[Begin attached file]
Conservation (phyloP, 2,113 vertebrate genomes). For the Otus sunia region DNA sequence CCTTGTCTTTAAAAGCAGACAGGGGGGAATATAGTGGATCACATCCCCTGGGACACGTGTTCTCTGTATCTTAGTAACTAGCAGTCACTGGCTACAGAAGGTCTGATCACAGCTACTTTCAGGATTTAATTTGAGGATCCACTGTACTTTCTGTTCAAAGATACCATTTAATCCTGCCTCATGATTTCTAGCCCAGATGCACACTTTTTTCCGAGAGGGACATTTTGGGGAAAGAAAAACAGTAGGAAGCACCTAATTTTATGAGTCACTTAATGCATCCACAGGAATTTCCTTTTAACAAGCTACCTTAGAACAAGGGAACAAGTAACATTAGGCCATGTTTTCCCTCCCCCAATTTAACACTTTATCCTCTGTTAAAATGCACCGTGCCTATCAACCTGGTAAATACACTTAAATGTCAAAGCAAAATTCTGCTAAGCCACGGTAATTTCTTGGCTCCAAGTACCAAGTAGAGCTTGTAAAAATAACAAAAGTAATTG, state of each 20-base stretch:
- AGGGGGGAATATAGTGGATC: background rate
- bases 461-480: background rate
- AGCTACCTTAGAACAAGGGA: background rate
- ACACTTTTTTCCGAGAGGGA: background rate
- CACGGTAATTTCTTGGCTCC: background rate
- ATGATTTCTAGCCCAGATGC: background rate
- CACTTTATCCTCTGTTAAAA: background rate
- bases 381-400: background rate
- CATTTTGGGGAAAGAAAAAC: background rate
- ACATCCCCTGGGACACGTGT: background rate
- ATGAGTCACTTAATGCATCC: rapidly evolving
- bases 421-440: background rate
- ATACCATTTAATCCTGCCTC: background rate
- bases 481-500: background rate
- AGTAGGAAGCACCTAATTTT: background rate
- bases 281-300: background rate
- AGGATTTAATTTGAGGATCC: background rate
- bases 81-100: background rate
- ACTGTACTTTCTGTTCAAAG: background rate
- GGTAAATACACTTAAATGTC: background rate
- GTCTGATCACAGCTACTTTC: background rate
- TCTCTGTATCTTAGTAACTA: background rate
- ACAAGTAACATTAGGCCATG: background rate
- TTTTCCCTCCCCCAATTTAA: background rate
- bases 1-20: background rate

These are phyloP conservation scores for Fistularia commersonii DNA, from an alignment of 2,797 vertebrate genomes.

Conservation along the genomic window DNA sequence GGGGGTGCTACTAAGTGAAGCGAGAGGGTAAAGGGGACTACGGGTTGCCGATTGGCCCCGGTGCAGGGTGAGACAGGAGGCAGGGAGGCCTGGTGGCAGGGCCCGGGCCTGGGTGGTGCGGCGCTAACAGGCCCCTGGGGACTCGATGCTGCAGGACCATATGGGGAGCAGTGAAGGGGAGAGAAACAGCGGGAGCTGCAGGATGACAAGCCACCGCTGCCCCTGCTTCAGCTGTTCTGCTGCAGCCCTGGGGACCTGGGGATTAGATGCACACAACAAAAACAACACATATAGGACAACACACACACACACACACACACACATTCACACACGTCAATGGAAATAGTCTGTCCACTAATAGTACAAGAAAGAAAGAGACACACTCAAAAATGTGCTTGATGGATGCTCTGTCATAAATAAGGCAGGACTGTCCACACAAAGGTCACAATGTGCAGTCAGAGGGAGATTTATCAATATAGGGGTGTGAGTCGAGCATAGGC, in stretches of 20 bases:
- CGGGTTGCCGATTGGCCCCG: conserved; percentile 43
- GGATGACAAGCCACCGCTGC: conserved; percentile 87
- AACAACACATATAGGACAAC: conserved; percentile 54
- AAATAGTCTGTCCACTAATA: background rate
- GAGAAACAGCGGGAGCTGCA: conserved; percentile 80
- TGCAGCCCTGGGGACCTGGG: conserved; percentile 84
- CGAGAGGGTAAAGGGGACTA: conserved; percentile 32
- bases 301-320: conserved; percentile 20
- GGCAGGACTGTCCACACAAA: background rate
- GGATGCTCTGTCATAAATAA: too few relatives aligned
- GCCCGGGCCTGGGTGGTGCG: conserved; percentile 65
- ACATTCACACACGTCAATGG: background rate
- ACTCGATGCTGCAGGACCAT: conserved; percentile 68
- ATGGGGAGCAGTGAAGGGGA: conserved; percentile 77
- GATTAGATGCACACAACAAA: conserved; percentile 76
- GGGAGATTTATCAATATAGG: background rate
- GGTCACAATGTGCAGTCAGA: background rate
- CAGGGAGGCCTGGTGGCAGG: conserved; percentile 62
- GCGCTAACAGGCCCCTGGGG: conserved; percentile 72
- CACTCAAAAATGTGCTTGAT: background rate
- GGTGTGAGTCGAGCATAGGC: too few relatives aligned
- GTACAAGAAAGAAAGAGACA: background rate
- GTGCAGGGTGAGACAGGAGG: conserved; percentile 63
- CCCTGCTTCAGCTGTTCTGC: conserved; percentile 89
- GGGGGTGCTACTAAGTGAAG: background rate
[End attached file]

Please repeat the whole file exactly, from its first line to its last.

Conservation (phyloP, 2,113 vertebrate genomes). For the Otus sunia region DNA sequence CCTTGTCTTTAAAAGCAGACAGGGGGGAATATAGTGGATCACATCCCCTGGGACACGTGTTCTCTGTATCTTAGTAACTAGCAGTCACTGGCTACAGAAGGTCTGATCACAGCTACTTTCAGGATTTAATTTGAGGATCCACTGTACTTTCTGTTCAAAGATACCATTTAATCCTGCCTCATGATTTCTAGCCCAGATGCACACTTTTTTCCGAGAGGGACATTTTGGGGAAAGAAAAACAGTAGGAAGCACCTAATTTTATGAGTCACTTAATGCATCCACAGGAATTTCCTTTTAACAAGCTACCTTAGAACAAGGGAACAAGTAACATTAGGCCATGTTTTCCCTCCCCCAATTTAACACTTTATCCTCTGTTAAAATGCACCGTGCCTATCAACCTGGTAAATACACTTAAATGTCAAAGCAAAATTCTGCTAAGCCACGGTAATTTCTTGGCTCCAAGTACCAAGTAGAGCTTGTAAAAATAACAAAAGTAATTG, state of each 20-base stretch:
- AGGGGGGAATATAGTGGATC: background rate
- bases 461-480: background rate
- AGCTACCTTAGAACAAGGGA: background rate
- ACACTTTTTTCCGAGAGGGA: background rate
- CACGGTAATTTCTTGGCTCC: background rate
- ATGATTTCTAGCCCAGATGC: background rate
- CACTTTATCCTCTGTTAAAA: background rate
- bases 381-400: background rate
- CATTTTGGGGAAAGAAAAAC: background rate
- ACATCCCCTGGGACACGTGT: background rate
- ATGAGTCACTTAATGCATCC: rapidly evolving
- bases 421-440: background rate
- ATACCATTTAATCCTGCCTC: background rate
- bases 481-500: background rate
- AGTAGGAAGCACCTAATTTT: background rate
- bases 281-300: background rate
- AGGATTTAATTTGAGGATCC: background rate
- bases 81-100: background rate
- ACTGTACTTTCTGTTCAAAG: background rate
- GGTAAATACACTTAAATGTC: background rate
- GTCTGATCACAGCTACTTTC: background rate
- TCTCTGTATCTTAGTAACTA: background rate
- ACAAGTAACATTAGGCCATG: background rate
- TTTTCCCTCCCCCAATTTAA: background rate
- bases 1-20: background rate

These are phyloP conservation scores for Fistularia commersonii DNA, from an alignment of 2,797 vertebrate genomes.

Conservation along the genomic window DNA sequence GGGGGTGCTACTAAGTGAAGCGAGAGGGTAAAGGGGACTACGGGTTGCCGATTGGCCCCGGTGCAGGGTGAGACAGGAGGCAGGGAGGCCTGGTGGCAGGGCCCGGGCCTGGGTGGTGCGGCGCTAACAGGCCCCTGGGGACTCGATGCTGCAGGACCATATGGGGAGCAGTGAAGGGGAGAGAAACAGCGGGAGCTGCAGGATGACAAGCCACCGCTGCCCCTGCTTCAGCTGTTCTGCTGCAGCCCTGGGGACCTGGGGATTAGATGCACACAACAAAAACAACACATATAGGACAACACACACACACACACACACACACATTCACACACGTCAATGGAAATAGTCTGTCCACTAATAGTACAAGAAAGAAAGAGACACACTCAAAAATGTGCTTGATGGATGCTCTGTCATAAATAAGGCAGGACTGTCCACACAAAGGTCACAATGTGCAGTCAGAGGGAGATTTATCAATATAGGGGTGTGAGTCGAGCATAGGC, in stretches of 20 bases:
- CGGGTTGCCGATTGGCCCCG: conserved; percentile 43
- GGATGACAAGCCACCGCTGC: conserved; percentile 87
- AACAACACATATAGGACAAC: conserved; percentile 54
- AAATAGTCTGTCCACTAATA: background rate
- GAGAAACAGCGGGAGCTGCA: conserved; percentile 80
- TGCAGCCCTGGGGACCTGGG: conserved; percentile 84
- CGAGAGGGTAAAGGGGACTA: conserved; percentile 32
- bases 301-320: conserved; percentile 20
- GGCAGGACTGTCCACACAAA: background rate
- GGATGCTCTGTCATAAATAA: too few relatives aligned
- GCCCGGGCCTGGGTGGTGCG: conserved; percentile 65
- ACATTCACACACGTCAATGG: background rate
- ACTCGATGCTGCAGGACCAT: conserved; percentile 68
- ATGGGGAGCAGTGAAGGGGA: conserved; percentile 77
- GATTAGATGCACACAACAAA: conserved; percentile 76
- GGGAGATTTATCAATATAGG: background rate
- GGTCACAATGTGCAGTCAGA: background rate
- CAGGGAGGCCTGGTGGCAGG: conserved; percentile 62
- GCGCTAACAGGCCCCTGGGG: conserved; percentile 72
- CACTCAAAAATGTGCTTGAT: background rate
- GGTGTGAGTCGAGCATAGGC: too few relatives aligned
- GTACAAGAAAGAAAGAGACA: background rate
- GTGCAGGGTGAGACAGGAGG: conserved; percentile 63
- CCCTGCTTCAGCTGTTCTGC: conserved; percentile 89
- GGGGGTGCTACTAAGTGAAG: background rate